Daiquiri: Evolution of a classic

01 December, 2022

It’s been around a long time, but the rum favourite is still constantly being reimagined, finds Shay Waterworth.

Rum, lime and sugar has to be one of the simplest serves ever made, yet the Daiquiri has been around for more than 100 years and is one of the most successful drinks ever stirred, thrown or shaken. In the late 1800s, US engineer Jennings Stockton Cox was leading a mining expedition on the south coast of Cuba following the battle of San Juan, which allowed the US to exploit the island’s rich iron ore. While there, he began experimenting with the local rum – Bacardi Carta Blanca – and the resulting recipe was then called after the namesake town where the Americans were mining. The drink was later taken back to the US through Admiral Lucius Johnson and to this day the Army & Navy Club in Washington DC has a Daiquiri Lounge.

Throughout the subsequent Daiquiri: Before and after century, the rum classic has thrived to become one of the most popular serves globally. To quantify this, the Daiquiri was listed number five in Drinks International’s annual Brands Report, which ranks the most popular classic cocktails in the world’s best bars. Cocktail historian David Wondrich, in an article for Esquire, once said: “In fact, the Daiquiri represents such an obvious marriage between local ingredients – rum, sugar, limes – and American technology – cocktail shaker, ice – that it would take an idiot to not invent it.”

Having said that, the ingredients may be simple, but executing the cocktail requires skill. A well-balanced Daiquiri is frequently used as a metric for good bartending, similarly to how Gordon Ramsay asks any new chef to make him scrambled eggs to determine their ability.

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The simplicity of the serve is what makes the Daiquiri a classic, but it’s also the most twisted drink in history – the earliest of which came from American author Ernest Hemingway. While on a fishing trip to Cuba in the 1930s, the Pulitzer Prize winner famously asked the owner of Havana’s El Floridita bar (known as the cradle of the Daiquiri) for the local drink. After unknowingly tasting his first Daiquiri he famously said: “I want it with no sugar and double the rum.” This, in turn, gave birth to the Papa Hemingway.

Other more recent takes on the Cuban classic hit the mainstream, including the Strawberry Daiquiri and subsequently various frozen varieties, which still litter the streets of New Orleans. Staying in the French Quarter, Jeff ‘Beachbum’ Berry’s Latitude 29 bar is famous for its Luau Daiquiri, which uses orange juice and vanilla syrup in lieu of the traditional sugar.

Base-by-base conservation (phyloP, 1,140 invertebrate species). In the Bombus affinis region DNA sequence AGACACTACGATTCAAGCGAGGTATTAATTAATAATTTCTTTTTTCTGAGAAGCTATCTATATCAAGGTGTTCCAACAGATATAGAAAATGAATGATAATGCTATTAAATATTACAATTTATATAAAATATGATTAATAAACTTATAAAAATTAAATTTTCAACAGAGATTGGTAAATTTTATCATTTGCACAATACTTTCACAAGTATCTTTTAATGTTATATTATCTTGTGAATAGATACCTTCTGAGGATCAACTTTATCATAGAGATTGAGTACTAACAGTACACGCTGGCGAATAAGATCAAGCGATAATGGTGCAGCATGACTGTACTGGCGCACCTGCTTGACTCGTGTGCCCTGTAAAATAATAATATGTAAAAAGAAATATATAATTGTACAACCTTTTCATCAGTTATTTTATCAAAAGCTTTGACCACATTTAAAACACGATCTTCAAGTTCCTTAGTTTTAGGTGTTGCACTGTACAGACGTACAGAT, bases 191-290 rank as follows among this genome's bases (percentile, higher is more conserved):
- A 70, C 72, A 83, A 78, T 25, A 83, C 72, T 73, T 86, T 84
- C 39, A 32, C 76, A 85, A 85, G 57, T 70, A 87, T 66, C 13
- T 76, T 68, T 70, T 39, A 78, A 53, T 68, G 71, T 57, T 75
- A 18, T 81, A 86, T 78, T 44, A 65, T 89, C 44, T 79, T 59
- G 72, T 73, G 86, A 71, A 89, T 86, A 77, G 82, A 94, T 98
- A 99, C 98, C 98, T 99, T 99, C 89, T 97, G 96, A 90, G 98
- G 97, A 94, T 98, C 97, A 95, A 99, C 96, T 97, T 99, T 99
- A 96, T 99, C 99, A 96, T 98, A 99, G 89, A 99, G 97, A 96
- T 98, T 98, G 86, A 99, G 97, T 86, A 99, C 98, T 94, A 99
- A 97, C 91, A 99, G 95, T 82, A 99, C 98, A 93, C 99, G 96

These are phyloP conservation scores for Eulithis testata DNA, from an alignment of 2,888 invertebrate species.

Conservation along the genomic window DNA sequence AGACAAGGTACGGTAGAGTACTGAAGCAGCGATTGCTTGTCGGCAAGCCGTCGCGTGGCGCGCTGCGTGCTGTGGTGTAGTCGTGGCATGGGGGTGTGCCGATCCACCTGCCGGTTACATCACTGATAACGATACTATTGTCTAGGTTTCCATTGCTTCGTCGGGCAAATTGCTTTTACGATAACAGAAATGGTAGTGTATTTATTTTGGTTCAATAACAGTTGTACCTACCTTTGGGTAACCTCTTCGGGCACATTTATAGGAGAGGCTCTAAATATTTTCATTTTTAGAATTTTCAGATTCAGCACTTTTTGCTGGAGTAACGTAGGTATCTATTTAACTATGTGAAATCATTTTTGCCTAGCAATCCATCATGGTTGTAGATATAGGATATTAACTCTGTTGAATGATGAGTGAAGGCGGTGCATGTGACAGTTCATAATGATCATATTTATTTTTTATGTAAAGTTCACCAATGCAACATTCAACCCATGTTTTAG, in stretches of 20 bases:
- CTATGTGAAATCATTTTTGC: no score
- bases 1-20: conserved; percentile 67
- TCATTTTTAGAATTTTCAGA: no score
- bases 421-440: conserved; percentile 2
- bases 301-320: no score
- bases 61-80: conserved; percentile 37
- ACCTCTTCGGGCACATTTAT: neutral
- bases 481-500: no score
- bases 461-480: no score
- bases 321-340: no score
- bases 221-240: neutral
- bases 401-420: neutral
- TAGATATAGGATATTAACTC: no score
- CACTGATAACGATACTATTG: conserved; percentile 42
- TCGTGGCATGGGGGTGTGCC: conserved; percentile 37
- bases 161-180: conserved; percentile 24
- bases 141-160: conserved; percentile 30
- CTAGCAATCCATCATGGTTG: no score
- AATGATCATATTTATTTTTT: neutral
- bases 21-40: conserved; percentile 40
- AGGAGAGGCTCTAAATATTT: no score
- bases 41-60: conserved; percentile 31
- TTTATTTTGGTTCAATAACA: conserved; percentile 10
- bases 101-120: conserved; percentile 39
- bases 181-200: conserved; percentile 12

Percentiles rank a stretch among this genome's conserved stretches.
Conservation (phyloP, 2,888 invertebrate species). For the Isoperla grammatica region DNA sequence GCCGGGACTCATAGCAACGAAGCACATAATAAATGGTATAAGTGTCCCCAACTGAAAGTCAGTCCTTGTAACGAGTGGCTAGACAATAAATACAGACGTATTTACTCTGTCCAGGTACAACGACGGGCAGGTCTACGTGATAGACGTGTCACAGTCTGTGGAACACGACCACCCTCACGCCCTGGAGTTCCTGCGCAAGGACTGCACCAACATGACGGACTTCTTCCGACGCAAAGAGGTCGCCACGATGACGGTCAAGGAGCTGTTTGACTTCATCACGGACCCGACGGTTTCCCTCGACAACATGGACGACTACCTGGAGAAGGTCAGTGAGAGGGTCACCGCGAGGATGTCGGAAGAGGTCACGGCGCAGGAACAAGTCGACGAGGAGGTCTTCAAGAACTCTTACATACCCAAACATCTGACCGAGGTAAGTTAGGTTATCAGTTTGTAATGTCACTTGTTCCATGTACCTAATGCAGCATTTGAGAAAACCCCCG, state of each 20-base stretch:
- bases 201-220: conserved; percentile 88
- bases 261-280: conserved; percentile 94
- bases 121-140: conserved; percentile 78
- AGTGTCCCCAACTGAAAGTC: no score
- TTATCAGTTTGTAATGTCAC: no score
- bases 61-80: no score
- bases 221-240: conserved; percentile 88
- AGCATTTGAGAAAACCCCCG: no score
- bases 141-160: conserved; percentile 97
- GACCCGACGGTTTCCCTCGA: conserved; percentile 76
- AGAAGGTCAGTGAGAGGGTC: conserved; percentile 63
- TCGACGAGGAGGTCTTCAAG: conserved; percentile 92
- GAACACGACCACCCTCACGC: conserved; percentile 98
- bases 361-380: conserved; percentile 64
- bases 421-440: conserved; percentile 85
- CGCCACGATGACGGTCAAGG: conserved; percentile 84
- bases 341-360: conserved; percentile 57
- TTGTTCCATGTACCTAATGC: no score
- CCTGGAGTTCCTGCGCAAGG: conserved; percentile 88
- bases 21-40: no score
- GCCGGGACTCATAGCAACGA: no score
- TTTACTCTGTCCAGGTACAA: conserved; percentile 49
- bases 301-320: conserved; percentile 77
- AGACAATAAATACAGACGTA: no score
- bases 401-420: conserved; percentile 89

Even as recently as 2005 (ish) the Nuclear Daiquiri was invented by Gregor De Gruyther in London’s LAB bar. This expression uses overproof rum, Green Chartreuse, lime and falernum, and would knock your socks off – hence the name.


Fast-forward to 2022 and most accomplished bars have their own twists on the classic Daq. Sergio Leanza, co-founder of neighbourhood cocktail bar Funkidory in London’s Peckham, has a Persian Daiquiri on the menu, using saffron liqueur and rose water, which is one of the local favourites.

As documented by Stockton Cox, Bacardi was the original rum used to make the first iteration of the Daiquiri but, given the simplicity of the drink, the character of the rum is influential. According to the 2021 Brands Report, Bacardi remains the number one rum used to make Daiquiris in the world’s top bars, followed by Cuban brand Havana Club and then Plantation. Each rum manipulates the end product differently, and with the world’s craft distilling culture booming there are lots of interesting rums that make traditional Daiquiris with complex and nuanced profiles.

The Cuban drink is synonymous with the postcard-suitable streets of sunny Havana, yet 7,000km away on a small island in the cold, windy Irish Sea, the Daiquiri is gaining yet another style. Outlier Distilling Company on the Isle of Man started making rum in an old milking shed a couple of years ago and it recently gained significant distribution following a successful showing at the UK RumFest. Its flagship Hoolie rum uses imported molasses, which is fermented and double distilled in a woodburning still before undergoing charcoal filtration, making it compatible with classic serves.

More recently, the Manx producer launched an overproof expression called Hurricane, which is dashed on top of its Hoolie-based Daiquiri to make the Manx Daq, which was a hit among the geeks at Ian Burrell’s RumFest in October.

Outlier founders Ian Warborn-Jones and Rick Dacey

Evidently the Daiquiri continues to be played with by both producers and bartenders, but it’s important to understand how consumers want their Daqs served. At established tiki bars such as London’s Trailer Happiness and Latitude 29, people don’t want to mess with the recipe, they’d rather be specific with the rum that goes into it, whereas in less mature cocktail scenes, the twists are still in charge. Drew Fleming, who recently won the inaugural World’s 50 Best Bars The Blend Scholarship, works at Kiki Lounge in the Isle of Man, serving Daiquiris with Outlier’s Hoolie on the menu.

“We work a lot with big brands like Chairman’s Reserve and Bounty, but we obviously want to use local produce where we can and Hoolie makes a really interesting Daiquiri,” says Fleming.

“Our guests don’t often order them classic – Frozen and Strawberry Daiquiris are by far the most popular.”

Drew Fleming of Kiki Lounge

Right now bartenders are enjoying the classic Daiquiri, pimping it with their preferred rum. Strawberry and frozen varieties aren’t cool, but to consumers they’re still huge – they may not represent much of the original recipe, but they carry the Daiquiri name on as the legacy continues.

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